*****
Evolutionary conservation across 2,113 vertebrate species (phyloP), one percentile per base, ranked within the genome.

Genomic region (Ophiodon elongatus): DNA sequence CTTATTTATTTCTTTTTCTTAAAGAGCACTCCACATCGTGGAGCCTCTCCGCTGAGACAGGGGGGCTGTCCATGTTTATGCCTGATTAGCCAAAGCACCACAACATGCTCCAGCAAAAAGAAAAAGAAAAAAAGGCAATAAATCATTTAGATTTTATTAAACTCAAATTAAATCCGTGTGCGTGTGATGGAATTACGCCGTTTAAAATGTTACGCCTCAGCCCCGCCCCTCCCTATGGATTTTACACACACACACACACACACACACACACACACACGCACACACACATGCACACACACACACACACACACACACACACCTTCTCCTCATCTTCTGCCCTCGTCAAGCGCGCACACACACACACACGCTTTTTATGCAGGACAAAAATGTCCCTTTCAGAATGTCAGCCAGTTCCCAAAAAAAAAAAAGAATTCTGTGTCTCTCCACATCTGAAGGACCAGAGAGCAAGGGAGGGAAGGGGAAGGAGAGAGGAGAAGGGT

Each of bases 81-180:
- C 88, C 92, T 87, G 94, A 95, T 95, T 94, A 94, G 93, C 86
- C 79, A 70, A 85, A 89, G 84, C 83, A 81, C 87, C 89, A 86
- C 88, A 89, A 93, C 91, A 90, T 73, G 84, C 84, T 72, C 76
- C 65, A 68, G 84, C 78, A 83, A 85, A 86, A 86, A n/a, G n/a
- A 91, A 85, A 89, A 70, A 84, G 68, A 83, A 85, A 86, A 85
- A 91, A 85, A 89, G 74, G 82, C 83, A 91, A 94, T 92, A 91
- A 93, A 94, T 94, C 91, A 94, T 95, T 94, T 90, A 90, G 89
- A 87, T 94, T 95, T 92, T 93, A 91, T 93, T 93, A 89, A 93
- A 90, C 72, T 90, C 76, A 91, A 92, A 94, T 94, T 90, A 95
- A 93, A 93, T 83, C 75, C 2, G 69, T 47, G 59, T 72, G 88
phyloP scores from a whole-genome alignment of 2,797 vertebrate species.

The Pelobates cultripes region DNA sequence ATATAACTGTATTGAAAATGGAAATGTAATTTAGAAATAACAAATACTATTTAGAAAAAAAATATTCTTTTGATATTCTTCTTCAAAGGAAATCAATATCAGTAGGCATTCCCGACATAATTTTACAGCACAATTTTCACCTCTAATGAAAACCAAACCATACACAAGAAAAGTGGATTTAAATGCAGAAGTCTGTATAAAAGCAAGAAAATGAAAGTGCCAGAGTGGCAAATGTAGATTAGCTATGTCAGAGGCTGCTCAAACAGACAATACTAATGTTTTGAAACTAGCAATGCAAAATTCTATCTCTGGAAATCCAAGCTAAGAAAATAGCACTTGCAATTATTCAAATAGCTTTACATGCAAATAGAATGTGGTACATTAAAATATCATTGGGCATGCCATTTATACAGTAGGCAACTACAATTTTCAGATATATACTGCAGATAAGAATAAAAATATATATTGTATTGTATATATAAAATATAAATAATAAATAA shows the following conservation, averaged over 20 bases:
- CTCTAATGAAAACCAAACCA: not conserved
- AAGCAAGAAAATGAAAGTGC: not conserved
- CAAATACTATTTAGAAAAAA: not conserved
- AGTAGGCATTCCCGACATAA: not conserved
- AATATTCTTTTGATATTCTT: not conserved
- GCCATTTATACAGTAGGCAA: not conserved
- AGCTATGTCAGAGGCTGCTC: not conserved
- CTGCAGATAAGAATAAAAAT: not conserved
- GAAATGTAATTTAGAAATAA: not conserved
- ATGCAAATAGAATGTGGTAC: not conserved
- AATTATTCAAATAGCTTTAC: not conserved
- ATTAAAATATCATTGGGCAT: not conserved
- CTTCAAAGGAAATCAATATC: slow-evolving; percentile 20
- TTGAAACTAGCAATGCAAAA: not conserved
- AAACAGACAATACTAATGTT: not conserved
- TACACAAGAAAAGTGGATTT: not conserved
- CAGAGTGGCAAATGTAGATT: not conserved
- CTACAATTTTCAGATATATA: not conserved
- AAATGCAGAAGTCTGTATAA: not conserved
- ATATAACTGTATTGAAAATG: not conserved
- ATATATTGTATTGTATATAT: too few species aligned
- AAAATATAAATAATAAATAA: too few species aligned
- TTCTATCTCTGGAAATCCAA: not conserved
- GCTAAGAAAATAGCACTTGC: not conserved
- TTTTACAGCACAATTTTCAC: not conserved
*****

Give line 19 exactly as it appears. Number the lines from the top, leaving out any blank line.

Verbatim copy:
- AGTAGGCATTCCCGACATAA: not conserved